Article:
In an intraoral setting, the bent configuration of the jaws 86 and 88 are usually accessable to the abutments (such as 40). Typically, in this intraoral setting there are obstructions in the form of naturally-occurring had and soft tissue or possibly other prosthetic devices, and the bend in the jaws allows the surgeon to more easily avoid these obstructions while using the clamp. It is to be understood that angles different from the specific angle illustrated will oftentimes afford easier access to particular abutments, depending upon their location and the location of the intraoral obstructions. We, therefore, plan to make available a set of clamps, each substantially the same as illustrated in FIGS. 7 and 11-12, but with different angles at preselected values between 0 and 90 degrees to accomodate these different working conditions.
It is to be noted that the flanges 100 and 102 extend from the distal portions of the jaws approximately at right angles to these distal portions (FIG. 10). This right angle relationship facilitates insertion of the flanges into their desired positions between the abutment and the surrounding cuff of gum tissue.
In the illustrated embodiment of the invention, the inner surfaces of the flanges 100 and 102 that define the opening 10e are smooth. This enables them to tightly grip the abutment 40 without scratching or otherwise marring the external surfaces of the abutment.
It is also to be noted that the opening 99 in the jaws 88 and 86 proper allows an attaching device (such as screw 50, FIG. 8) to extend freely through the jaws, even when the jaws are close together and the flanges 100 and 102 are gripping abutment 40.
While we have described above how our clamp are used to assist in tightening the attaching screws 50 and 72 during installation of the illustrated abutment and prosthesis, it is to be understood that the clamp is also usable to assist in loosening the attaching screws during removal or adjustment of this hardware. By clamping the abutment 40 while the screws 50 and 72 are being loosened during such removal or adjustment, we are able to avoid undesired rotation of the fixture 28 in the surrounding hole in the jawbone structure thus preventing damage to the biologic integrity of the bond between the fixture and surrounding host bone.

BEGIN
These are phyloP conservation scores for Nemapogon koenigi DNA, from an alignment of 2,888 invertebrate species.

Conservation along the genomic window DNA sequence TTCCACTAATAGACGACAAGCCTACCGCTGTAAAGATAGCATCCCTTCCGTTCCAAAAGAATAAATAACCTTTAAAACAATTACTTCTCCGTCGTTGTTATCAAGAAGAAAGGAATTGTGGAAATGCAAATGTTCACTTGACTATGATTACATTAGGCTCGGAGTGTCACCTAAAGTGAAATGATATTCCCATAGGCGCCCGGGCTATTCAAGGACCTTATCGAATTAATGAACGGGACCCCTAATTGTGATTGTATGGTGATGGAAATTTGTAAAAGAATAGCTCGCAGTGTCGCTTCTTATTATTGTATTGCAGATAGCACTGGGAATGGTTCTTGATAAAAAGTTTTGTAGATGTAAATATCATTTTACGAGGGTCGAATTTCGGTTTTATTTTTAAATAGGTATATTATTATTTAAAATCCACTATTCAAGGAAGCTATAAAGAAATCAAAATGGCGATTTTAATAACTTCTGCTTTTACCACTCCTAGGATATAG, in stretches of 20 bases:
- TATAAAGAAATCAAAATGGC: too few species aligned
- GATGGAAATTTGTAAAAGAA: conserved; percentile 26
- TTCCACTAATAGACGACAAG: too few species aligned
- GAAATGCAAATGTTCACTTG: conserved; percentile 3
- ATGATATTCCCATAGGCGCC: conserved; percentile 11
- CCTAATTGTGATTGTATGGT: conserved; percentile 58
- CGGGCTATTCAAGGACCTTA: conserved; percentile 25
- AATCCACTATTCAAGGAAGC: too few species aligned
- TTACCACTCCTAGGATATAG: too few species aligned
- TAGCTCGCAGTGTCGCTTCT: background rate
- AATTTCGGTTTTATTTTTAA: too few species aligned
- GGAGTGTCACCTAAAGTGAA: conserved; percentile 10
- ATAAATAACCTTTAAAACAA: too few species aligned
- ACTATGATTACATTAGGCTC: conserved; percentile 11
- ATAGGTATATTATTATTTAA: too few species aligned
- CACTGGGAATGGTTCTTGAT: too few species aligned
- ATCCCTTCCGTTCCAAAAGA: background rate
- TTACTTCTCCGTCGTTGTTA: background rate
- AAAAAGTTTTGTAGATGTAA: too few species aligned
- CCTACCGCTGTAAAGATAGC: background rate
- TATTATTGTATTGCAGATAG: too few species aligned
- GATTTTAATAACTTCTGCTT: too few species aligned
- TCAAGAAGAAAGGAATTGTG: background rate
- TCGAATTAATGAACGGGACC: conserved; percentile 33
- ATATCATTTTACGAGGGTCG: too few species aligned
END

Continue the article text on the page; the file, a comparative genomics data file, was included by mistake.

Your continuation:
While we have described our clamp as being used for implantation of hardware in the lower jaw, or mandible, it is to be understood that the clamp is equally useful for implantation of hardware in the upper jaw, or maxilla. The bend in the working portion of thc clamp serves equally well during such upper jaw implantation to avoid intraoral obstructions and to improve accessibility of the abutments such as 40 to their being grasped by the surgeon.
While the illustrated implant includes mating threads between the fixture 28 and the surrounding host bone, it is to be understood that the invention is equally useful in connection with the type of implant that has no threads in this region. In this latter type of implant, an unthreaded titanium pin is inserted into a closely surrounding hole in the jawbone, and a good bond is developed between the pin and the host bone through tissue integration without reliance upon any threads in this region. An abutment such as the illustrated abutment 40 and a prosthesis corresponding to that shown are attached to such a fixture in the same manner as illustrated. Clamping the abutment to preclude its rotation during tightening and loosening of the attaching screws serves to protect the biologic integrity of the bond in the same manner as above described.